12 years on since the Amarok’s debut and the second generation of Volkswagen’s mighty utility vehicle has finally landed on local shores to equal parts excitement and expectation.
Much has been said, hypothesised and assumed regarding this Amarok’s shared platform with Ford’s Ranger. Throw the popularity of Toyota’s Hilux into the mix, and you’ve got quite the trinity of acclaimed utes all vying for an edge in the top end of the dual-cab segment.
But this car’s unique selling point has to be that it’s still very much a Volkswagen, and the new Amarok is leaps and bounds ahead of its predecessor. And in the same vein, Australia is still very much Australia, a market where the dual-cab ute has shown no signs of tapering off in popularity. This is why – at least in part – the new Amarok was developed with the Australian consumer directly in mind and supported by a team of 20 local design engineers to ensure its success.
For the national launch of the new Amarok, we hightailed it directly north out of Melbourne towards the town of Trawool and its undulating surrounds for a rotation of country twisties, unsealed roads, and a stint in Tallarook State Forest. It was all a mere hour or so from an Australian capital city for a reason, and that’s because it’s exactly the kind of environment a new Amarok owner will soon find themselves in.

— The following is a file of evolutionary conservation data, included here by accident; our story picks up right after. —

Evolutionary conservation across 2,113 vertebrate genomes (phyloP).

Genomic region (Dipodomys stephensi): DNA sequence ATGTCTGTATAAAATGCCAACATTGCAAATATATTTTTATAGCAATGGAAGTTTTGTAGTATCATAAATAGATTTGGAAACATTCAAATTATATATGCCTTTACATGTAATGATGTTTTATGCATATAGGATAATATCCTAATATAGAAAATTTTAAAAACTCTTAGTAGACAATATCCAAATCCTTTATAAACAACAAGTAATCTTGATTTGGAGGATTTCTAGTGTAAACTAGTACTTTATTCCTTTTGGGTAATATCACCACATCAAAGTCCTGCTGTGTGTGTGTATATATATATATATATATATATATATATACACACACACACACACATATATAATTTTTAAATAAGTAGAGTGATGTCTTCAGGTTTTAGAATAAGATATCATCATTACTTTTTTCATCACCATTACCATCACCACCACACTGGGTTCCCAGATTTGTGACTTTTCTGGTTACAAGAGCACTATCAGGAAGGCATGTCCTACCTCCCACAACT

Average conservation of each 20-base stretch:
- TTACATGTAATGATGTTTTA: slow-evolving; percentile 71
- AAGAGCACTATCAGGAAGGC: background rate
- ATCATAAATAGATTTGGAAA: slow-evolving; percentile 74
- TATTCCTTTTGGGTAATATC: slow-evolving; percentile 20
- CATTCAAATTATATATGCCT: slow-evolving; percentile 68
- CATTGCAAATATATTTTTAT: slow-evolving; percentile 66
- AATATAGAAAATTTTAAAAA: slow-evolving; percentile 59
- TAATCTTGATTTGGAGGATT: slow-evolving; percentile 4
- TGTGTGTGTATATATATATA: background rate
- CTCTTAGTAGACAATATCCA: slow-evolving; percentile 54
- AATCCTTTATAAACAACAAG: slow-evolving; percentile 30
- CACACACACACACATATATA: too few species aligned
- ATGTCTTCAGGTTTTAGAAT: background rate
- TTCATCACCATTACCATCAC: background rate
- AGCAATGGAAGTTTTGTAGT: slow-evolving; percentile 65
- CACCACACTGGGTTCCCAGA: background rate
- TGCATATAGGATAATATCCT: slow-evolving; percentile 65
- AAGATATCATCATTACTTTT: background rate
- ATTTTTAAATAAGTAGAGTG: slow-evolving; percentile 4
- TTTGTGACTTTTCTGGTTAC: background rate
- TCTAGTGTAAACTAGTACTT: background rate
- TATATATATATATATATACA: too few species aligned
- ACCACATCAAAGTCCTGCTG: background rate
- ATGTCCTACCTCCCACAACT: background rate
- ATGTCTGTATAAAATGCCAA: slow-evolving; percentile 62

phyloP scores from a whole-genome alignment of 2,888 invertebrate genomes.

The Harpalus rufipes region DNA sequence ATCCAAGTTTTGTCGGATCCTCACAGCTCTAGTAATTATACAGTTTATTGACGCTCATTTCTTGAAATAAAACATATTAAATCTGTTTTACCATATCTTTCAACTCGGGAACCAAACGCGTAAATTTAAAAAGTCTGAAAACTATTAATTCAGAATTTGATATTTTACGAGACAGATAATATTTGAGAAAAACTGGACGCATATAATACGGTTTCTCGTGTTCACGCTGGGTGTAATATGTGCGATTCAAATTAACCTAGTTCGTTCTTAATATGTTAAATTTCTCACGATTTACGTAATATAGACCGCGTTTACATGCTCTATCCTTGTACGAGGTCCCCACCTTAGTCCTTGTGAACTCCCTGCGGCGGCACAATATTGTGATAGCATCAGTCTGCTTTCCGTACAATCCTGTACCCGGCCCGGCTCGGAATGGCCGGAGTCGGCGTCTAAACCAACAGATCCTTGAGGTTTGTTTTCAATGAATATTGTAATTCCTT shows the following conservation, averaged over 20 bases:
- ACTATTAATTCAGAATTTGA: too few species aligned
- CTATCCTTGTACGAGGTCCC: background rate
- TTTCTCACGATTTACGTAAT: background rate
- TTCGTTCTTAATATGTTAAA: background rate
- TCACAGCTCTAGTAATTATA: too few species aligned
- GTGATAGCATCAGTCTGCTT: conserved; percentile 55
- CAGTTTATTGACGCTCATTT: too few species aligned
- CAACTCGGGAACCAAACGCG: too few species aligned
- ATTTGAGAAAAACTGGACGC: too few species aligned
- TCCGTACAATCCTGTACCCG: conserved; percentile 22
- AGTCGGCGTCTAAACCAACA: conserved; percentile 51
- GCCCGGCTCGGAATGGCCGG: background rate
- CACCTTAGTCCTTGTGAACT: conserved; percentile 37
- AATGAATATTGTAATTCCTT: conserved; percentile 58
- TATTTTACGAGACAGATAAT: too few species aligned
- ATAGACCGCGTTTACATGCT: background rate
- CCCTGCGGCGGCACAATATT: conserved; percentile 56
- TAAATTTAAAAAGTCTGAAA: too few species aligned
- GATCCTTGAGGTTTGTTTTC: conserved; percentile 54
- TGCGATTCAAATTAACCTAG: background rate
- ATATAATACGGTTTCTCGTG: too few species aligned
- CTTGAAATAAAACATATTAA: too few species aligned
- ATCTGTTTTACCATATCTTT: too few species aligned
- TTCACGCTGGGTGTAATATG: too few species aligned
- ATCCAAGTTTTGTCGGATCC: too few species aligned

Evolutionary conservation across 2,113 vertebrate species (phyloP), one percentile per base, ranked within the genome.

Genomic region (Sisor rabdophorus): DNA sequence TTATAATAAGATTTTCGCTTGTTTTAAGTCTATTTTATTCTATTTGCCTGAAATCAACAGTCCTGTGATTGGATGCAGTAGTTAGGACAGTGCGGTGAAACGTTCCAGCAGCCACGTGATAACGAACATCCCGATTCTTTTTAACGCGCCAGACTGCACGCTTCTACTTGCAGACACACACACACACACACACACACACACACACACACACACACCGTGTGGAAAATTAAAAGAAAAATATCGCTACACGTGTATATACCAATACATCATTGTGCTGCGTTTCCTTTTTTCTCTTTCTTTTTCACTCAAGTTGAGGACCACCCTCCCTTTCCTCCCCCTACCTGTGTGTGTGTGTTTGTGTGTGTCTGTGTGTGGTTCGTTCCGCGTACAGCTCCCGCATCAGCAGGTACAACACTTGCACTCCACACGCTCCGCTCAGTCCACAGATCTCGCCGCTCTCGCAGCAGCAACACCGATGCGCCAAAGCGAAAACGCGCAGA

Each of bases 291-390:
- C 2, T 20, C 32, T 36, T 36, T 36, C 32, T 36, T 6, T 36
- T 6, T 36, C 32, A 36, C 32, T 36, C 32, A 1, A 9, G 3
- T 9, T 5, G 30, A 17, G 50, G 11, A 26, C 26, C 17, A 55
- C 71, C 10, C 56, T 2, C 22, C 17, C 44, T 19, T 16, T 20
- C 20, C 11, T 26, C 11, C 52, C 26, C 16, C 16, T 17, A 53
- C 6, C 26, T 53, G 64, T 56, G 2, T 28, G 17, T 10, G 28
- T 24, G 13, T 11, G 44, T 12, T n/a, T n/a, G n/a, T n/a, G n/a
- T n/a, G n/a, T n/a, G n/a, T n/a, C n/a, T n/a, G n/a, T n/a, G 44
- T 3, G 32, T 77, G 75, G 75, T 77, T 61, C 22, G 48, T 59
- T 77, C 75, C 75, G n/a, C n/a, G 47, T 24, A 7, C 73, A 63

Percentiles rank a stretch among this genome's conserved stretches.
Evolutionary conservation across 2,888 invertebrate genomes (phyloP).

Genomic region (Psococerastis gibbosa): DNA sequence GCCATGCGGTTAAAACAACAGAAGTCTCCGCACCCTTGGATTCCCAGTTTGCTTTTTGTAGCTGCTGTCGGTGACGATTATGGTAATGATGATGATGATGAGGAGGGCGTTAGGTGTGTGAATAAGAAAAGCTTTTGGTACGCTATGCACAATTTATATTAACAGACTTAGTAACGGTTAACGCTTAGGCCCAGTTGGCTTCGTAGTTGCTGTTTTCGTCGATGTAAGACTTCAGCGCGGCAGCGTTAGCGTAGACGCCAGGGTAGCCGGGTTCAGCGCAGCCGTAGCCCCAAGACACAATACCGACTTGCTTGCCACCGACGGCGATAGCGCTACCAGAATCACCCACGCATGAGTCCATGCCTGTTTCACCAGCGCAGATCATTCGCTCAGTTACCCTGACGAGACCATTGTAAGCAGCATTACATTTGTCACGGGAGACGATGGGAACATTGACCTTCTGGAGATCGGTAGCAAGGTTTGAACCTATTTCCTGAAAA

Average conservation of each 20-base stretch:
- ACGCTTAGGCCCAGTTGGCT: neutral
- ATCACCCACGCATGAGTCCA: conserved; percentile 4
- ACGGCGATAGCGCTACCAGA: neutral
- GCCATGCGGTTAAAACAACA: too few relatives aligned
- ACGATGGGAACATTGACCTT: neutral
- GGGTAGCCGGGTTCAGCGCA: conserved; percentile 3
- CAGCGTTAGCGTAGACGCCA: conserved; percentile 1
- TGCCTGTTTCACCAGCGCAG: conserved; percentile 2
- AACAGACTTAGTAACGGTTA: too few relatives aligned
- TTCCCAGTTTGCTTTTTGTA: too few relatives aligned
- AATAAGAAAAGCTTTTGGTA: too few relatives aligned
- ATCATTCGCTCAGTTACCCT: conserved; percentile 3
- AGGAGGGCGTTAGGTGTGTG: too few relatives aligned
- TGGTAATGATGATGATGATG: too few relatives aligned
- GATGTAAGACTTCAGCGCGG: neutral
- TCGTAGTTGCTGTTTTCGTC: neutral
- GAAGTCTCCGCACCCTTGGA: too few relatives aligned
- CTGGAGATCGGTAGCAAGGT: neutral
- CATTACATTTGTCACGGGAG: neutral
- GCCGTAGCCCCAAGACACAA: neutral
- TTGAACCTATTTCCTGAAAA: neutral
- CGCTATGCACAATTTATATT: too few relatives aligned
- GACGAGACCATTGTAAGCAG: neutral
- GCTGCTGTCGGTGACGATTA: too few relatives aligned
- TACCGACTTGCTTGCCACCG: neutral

New Amarok cost & model breakdown
The new Amarok clocks in at just above $50,000 before on-roads, and soars up to just below $80,000.
Amarok Core – the base of the range.
- 2.0 TDI405 4Motion manual: $50,990
- 2.0 TDI405 4Motion six-speed automatic: $52,990
Amarok Life – slightly more powerful with the introduction of a 10-speed automatic gearbox.
- 2.0 TDI500 4Motion 10-speed automatic: $56,990
Amarok Style – welcomes the V6 diesel to the lineup and a tidy aesthetic package.
- 2.0 TDI500 4Motion 10-speed automatic: $66,990
- 3.0 TDI600 4Motion 10-speed automatic: $70,990
Amarok PanAmericana – a grand tourer with the ruggedness to match, only available with the V6 diesel.
- 3.0 TDI600 10-speed automatic: $75,990
Amarok Aventura – range-topper with all the trimmings also offered with a four-cylinder turbo petrol engine.
- 3.0 TDI600 4Motion 10-speed automatic: $79,990
- 2.3 TSI452 4Motion 10-speed automatic: $79,990